The American statesman Colin Powell died on Monday due to complications from COVID-19. He was 84 years old.
While many remember the four-star Army general for his history-making tenure as the nation’s first Black secretary of state and his controversial and misleading justification for the U.S. war in Iraq, the longtime Republican’s legacy also includes a notable break from his party to endorse Democrat Barack Obama in his first White House bid.
A race like no other
That presidential race, in 2008, became one of the most politically and socially consequential contests in American history.
Obama was the first Black nominee of a major American political party. His Republican opponent, Sen. John McCain, was a Vietnam War veteran who ran as the natural successor to the hawkish neoconservative movement that President George W. Bush had overseen in office. McCain’s running mate, Sarah Palin, then the governor of Alaska, would have been the first female vice president.
As the presidential race went on, a cloud of racism and xenophobia settled over the contest, and many attacks from the right hinged on the lie of birtherism, including the false assertion that Obama was not only not a U.S. citizen but a closeted Muslim, which some in the wake of the 9/11 terrorist attacks viewed as inherently disqualifying for a potential president of the United States.
Powell had donated to McCain in the early days of his candidacy but pivoted his support in 2008 to Obama, calling him an inspiration and “a transformational figure” for the world stage.
What Powell said
Turning his attention to the stream of racist attacks that had emerged against Obama, Powell forcefully denounced the Islamophobia that he said had been apparent in the Republican Party and dismissed out of hand the idea that there should be anything wrong with a Muslim American seeking public office.
“I’m also troubled by — not what Sen. McCain says — but what members of the party say, and it is permitted to be said. Such things as, ‘Well, you know that Mr. Obama is a Muslim,’ ” Powell said on NBC’s Meet the Press in 2008.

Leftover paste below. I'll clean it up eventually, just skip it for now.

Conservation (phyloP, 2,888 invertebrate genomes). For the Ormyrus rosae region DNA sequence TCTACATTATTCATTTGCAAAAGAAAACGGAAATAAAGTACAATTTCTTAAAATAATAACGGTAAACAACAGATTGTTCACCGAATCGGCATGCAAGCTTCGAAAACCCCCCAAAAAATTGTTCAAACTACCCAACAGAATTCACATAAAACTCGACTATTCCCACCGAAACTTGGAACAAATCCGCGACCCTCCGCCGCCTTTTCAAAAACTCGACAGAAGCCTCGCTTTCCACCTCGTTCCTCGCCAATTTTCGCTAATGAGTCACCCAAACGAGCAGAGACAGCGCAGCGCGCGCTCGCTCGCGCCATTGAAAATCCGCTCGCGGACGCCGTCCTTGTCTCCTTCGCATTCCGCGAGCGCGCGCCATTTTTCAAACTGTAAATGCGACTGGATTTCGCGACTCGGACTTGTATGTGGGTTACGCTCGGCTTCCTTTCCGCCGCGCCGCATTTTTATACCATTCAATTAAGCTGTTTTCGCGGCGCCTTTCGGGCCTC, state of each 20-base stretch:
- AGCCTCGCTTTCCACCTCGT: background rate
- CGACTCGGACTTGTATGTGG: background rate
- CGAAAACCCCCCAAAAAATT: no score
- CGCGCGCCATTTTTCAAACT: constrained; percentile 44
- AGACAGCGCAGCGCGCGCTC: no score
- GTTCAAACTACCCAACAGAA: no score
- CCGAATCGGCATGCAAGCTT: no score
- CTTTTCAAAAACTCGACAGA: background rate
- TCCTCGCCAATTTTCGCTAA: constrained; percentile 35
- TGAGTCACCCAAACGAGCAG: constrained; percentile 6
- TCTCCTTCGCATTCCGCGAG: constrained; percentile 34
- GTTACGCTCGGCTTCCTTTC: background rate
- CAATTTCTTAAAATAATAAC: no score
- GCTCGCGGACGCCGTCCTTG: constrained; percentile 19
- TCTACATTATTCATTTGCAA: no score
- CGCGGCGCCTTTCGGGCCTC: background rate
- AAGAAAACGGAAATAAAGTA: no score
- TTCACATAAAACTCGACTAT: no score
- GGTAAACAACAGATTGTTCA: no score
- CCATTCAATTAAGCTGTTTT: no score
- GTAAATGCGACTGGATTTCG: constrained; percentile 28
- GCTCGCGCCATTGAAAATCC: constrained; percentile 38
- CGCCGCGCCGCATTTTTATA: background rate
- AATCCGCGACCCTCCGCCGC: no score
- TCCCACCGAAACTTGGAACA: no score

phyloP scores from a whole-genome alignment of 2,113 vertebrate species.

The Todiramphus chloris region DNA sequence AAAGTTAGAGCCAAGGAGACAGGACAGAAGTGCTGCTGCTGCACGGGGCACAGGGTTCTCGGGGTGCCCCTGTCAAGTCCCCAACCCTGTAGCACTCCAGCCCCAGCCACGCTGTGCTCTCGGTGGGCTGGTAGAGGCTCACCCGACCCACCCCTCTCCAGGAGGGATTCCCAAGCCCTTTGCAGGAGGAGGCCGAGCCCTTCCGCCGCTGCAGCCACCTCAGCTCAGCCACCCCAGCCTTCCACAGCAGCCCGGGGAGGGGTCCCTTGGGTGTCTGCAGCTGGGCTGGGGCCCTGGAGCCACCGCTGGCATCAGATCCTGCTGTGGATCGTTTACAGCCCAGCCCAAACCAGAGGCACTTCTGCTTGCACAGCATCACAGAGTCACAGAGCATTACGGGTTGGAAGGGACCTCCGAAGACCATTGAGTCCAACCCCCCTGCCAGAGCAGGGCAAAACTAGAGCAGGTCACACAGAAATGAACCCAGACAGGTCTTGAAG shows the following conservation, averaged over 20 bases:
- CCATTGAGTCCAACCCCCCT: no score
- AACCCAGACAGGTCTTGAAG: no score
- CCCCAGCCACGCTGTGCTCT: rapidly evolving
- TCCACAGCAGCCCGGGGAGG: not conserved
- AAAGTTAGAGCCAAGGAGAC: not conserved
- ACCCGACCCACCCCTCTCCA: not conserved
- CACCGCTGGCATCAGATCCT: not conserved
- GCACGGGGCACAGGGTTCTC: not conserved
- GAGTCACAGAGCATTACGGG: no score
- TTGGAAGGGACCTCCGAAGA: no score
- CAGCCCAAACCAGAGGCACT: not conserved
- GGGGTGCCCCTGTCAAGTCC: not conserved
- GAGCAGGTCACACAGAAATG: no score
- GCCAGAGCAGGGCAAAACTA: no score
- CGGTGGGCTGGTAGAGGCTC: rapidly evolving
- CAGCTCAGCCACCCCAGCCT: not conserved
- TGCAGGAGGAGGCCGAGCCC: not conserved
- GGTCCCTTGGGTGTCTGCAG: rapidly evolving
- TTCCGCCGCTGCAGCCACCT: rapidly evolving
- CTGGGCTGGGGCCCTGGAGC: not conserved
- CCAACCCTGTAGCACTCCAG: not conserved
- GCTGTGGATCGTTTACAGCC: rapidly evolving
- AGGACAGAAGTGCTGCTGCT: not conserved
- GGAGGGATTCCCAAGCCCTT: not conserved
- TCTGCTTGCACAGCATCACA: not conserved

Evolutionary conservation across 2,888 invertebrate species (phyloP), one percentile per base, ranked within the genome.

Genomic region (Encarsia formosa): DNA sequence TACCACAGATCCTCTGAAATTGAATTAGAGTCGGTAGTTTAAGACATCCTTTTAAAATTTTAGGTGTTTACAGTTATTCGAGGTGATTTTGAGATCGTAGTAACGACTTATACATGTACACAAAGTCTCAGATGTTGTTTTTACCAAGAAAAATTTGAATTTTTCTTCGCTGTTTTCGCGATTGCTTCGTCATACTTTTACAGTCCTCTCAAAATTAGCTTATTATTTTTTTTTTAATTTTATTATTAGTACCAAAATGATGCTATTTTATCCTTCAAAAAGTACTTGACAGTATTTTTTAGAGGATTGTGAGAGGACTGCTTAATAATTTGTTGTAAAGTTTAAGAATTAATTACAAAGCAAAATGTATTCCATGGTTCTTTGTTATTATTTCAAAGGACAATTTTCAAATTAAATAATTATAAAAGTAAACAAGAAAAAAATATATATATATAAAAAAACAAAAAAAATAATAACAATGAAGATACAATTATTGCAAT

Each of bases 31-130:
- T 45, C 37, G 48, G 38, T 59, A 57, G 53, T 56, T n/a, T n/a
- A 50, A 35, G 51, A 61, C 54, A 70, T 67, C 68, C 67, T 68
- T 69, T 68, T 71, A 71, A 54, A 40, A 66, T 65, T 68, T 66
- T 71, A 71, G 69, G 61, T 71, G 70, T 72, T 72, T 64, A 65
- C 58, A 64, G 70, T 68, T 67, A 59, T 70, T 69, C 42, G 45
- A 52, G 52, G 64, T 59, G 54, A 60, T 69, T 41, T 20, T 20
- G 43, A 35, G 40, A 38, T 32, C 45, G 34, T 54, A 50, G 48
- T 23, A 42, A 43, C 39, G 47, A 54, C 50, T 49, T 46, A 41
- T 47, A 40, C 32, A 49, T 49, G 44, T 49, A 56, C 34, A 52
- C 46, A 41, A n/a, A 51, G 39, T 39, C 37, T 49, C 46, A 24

“Well, the correct answer is, he is not a Muslim; he’s a Christian. He’s always been a Christian. But the really right answer is, ‘What if he is?’ Is there something wrong with being a Muslim in this country? The answer’s no, that’s not America. Is there something wrong with some 7-year-old Muslim American kid believing that he or she could be president?”
Powell, who was a Vietnam veteran as well, also spoke about having recently seen a magazine photo essay about U.S. troops serving in Iraq and Afghanistan and seeing the image of a grieving mother at Arlington National Cemetery mourning her 20-year-old son, who had been killed in the line of duty in Iraq.
“At the very top of the headstone, it didn’t have a Christian cross, it didn’t have a Star of David. It had a crescent and a star of the Islamic faith,” Powell said. “He was an American.”
Breaking with his own party
Powell’s forthright condemnation of anti-Muslim speech and ideas put him at odds with some senior members of the Republican Party.
Powell would go on to advise Obama on issues regarding the United States’ presence in Afghanistan and endorse Obama again in 2012 for a second term.
In later years, Powell continued to try to right the ship of the Republican Party, which he viewed as having veered dangerously far right.
In 2016, as Donald Trump became the GOP presidential nominee, powered by xenophobic rhetoric toward Muslims and Mexicans as well as a vow to unsettle the status quo, Powell expressed his disgust with what he viewed as an emerging spinelessness in his party. He said that Republicans had “gone into the mud” and the race had dissolved into “nastiness.”
In 2021, after far-right supporters of Trump stormed the U.S. Capitol in an effort to stop the certification of Joe Biden’s White House victory, Powell left the party for good.